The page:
In every industry, there are different terms that anyone will come across with. Such terminologies are either general or specific. In this case, we will talk about certain terminologies used in Televisions. More specifically, the latest terms in TV technology. Pretty sure by now, you either have read or seen terms like 4K, Ultra HD, or HDR. These terms, or more accurately acronyms, refers to a certain technology and feature that television posses.
In this article, we aim to enlighten every reader about the latest and the must know things with today’s televisions. Unlike before where televisions are simple, televisions today are far more complicated and complex. One can say that the TVs today are far superior and are capable of doing things that you would normally do with a computer such as video streaming or internet browsing. So without further getting off topic, let’s get into it.
Table of Contents
Everything You Need To Know | 4K Ultra HD HDR
As a start, we’ll explain things in a simple manner. First off, we will discuss what 4K means then followed by the meaning of Ultra HD then HDR.
What is 4K?
What is 4K? It’s one of the most common question asked by people who have seen a 4K TV for the first time. To be precise, 4K is the term used by professional video and cinema production referring to the number of horizontal pixels of a resolution of an image or display. In this case, that is 4096 x 2160 pixels. Commonly, you might have heard about the terms HD, SD, or Full HD. Basically, it’s the same thing. The only difference is the number of pixels or size of the resolution display. However, there is a misconception that Ultra HD ultimately means 4K. That’s incorrect.
What is Ultra HD?
What is Ultra HD? Ultra HD is a term that is closely tied to the term 4K. However, that is a common misconception. Basically, Ultra HD and 4K are two different things or refer to two different aspects. Ultra HD or Ultra High Definition is the term that refers to an image or display with a resolution of 3840 x 2160 pixels. If you’re familiar with the terms SD, VGA, HD, and Full HD, Ultra HD ultimately means the same thing but is only bigger than the latter.
In this section, we aim that enlighten everyone the main difference between the terms 4K and Ultra HD. These two terms are closely tied to each other as most 4K TV manufacturers names their products with both terms. For example, the LG C8 OLED 4K Ultra HD Smart TV. From that alone, everyone will get the impression that 4K and Ultra HD means the same thing.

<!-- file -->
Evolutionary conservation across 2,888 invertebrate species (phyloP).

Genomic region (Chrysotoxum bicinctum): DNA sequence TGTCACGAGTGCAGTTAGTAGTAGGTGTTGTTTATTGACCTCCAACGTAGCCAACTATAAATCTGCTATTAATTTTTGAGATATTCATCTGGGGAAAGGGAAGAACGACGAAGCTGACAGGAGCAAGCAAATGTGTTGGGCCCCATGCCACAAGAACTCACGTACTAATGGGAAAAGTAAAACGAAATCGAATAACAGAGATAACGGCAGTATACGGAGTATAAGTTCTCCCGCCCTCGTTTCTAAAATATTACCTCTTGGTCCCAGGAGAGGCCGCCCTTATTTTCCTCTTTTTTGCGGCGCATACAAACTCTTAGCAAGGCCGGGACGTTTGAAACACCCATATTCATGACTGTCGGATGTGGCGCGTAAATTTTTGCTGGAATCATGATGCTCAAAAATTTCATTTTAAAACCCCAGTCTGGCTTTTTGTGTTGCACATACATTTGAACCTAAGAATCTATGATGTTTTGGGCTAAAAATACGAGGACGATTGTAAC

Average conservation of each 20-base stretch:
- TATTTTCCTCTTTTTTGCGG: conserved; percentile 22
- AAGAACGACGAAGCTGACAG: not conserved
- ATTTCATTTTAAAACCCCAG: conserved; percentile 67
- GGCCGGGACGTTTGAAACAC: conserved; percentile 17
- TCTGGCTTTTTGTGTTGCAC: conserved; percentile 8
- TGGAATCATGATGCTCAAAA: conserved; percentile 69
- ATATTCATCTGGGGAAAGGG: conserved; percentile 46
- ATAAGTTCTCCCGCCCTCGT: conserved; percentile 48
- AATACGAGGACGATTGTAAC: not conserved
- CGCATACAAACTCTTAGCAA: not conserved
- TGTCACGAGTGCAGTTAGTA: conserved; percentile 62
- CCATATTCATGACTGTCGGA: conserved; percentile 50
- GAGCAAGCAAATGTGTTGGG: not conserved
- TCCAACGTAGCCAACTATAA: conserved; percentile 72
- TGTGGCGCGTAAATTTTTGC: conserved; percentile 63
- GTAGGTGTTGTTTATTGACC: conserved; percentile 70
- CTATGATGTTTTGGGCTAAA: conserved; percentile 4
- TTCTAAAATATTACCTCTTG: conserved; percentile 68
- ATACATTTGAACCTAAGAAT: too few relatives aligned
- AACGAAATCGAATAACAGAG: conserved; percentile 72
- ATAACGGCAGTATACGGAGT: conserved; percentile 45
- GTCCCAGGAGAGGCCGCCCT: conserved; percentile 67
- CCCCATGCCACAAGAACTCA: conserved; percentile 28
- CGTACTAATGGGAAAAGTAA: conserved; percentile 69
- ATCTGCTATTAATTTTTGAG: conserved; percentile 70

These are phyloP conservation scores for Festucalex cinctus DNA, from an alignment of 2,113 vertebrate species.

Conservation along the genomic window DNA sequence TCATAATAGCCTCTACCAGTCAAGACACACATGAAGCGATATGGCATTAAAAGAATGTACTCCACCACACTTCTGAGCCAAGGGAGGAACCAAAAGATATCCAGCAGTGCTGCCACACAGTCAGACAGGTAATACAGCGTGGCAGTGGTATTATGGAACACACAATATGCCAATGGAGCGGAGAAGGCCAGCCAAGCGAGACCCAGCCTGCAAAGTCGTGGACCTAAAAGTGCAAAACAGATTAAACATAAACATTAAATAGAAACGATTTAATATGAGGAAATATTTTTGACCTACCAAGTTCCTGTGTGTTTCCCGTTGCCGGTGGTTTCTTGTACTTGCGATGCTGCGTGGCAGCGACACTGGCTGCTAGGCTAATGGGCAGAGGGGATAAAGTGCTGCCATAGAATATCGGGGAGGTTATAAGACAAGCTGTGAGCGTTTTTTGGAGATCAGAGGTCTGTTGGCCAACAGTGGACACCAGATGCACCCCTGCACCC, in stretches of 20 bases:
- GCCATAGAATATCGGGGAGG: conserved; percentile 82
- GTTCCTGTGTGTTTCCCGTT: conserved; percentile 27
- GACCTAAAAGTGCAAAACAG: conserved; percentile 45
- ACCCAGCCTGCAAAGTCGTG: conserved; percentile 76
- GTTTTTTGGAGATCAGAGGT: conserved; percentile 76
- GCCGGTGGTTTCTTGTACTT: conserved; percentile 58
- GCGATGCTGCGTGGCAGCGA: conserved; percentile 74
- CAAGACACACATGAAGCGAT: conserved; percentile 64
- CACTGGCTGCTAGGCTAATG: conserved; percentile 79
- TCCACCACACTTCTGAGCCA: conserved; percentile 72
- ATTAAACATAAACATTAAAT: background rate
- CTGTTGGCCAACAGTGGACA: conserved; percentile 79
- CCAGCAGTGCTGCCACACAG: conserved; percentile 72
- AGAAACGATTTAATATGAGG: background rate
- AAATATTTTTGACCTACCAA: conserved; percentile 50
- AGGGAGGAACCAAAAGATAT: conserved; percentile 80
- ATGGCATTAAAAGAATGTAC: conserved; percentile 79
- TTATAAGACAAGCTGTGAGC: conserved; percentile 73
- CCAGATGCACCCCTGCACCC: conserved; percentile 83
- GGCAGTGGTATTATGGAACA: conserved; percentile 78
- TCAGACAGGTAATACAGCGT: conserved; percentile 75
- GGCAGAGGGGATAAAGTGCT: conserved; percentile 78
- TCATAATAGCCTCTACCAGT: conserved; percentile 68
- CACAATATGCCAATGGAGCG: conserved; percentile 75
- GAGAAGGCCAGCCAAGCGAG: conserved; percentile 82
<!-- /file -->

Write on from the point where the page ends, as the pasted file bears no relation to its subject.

In the table of resolution below, it compares and states the number of pixels that each term represent.
|Image Resolution Chart|
|Size Term||Pixel Count||Also Known As|
|4K||4096 x 2160||2160p|
|Ultra HD||3840 x 2160||2160p|
|Full HD||1920 x 1080||1080p|
|HD||1280 x 720||720p|
|VGA||640 x 480||480p|
So after reading the upper part, we hope that you, our readers, have come to an understanding that, although 4K and Ultra HD refers to the same thing, both terms still have a marginal difference that differentiates them against one another.
So moving onwards…
What is HDR?
The term HDR basically means High Dynamic Range. There are other meanings of this term but in this case, we are talking about TVs. So what really is HDR for TVs? What are those TVs that have HDR on it? Fast and simplest answer is — HDR is a technology and picture processing technique that provides better contrast, greater brightness levels, more details, and a wider colour palette. It is simply about making images displayed on a TV that features HDR look more realistic. To a level where what you actually see when you look at an object or place is close to what the TV produces. Something that aims to give picture quality close to human eye quality.
Ultimately, despite having the majority of the 4K TVs nowadays support HDR, it all depends upon the design and performance of the TV. To fully enjoy the rich experience that a true HDR TV provides, it should satisfy the following criteria:
- A screen capable of displaying over a billion rich colours.
- Capable of reproducing at least 90% of the DCI/P3 cinematic colour standard.
- Capable of achieving a sufficiently broad contrast ratio.
If you’re looking for a TV that’s capable of doing these things, then we highly recommed that you take a look at the LG 2018 C8 OLED 4K Ultra HD Smart TV.
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